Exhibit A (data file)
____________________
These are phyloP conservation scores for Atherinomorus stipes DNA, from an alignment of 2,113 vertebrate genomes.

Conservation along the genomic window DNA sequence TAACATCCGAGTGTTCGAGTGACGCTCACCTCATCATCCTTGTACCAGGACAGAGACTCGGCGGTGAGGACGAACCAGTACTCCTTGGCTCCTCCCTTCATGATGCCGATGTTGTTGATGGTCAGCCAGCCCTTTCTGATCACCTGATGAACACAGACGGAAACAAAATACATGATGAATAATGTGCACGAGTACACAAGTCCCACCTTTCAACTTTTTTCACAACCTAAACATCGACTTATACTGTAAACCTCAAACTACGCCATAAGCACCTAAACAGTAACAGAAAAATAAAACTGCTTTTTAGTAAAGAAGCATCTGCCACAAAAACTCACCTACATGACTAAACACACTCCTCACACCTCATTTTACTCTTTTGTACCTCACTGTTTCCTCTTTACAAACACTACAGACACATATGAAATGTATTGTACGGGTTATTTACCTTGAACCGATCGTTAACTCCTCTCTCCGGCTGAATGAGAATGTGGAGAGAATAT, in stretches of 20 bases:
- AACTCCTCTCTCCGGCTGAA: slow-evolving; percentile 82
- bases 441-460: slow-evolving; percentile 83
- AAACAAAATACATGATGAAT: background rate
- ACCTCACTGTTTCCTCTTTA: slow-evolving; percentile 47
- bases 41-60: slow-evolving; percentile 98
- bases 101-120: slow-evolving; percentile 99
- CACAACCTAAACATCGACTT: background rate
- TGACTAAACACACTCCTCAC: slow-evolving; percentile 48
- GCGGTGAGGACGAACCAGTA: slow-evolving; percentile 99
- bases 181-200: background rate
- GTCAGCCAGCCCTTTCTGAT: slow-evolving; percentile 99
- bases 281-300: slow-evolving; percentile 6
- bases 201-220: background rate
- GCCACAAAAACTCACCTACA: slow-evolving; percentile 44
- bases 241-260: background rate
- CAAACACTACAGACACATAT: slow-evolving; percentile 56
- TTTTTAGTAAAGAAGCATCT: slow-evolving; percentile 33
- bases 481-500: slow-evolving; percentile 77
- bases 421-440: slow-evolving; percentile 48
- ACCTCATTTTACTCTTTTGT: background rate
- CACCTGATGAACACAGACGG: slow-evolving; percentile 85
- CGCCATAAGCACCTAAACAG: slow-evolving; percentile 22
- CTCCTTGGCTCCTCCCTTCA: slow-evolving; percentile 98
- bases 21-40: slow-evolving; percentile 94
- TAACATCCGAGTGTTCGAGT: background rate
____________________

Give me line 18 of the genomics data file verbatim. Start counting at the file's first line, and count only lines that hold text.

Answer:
- CAAACACTACAGACACATAT: slow-evolving; percentile 56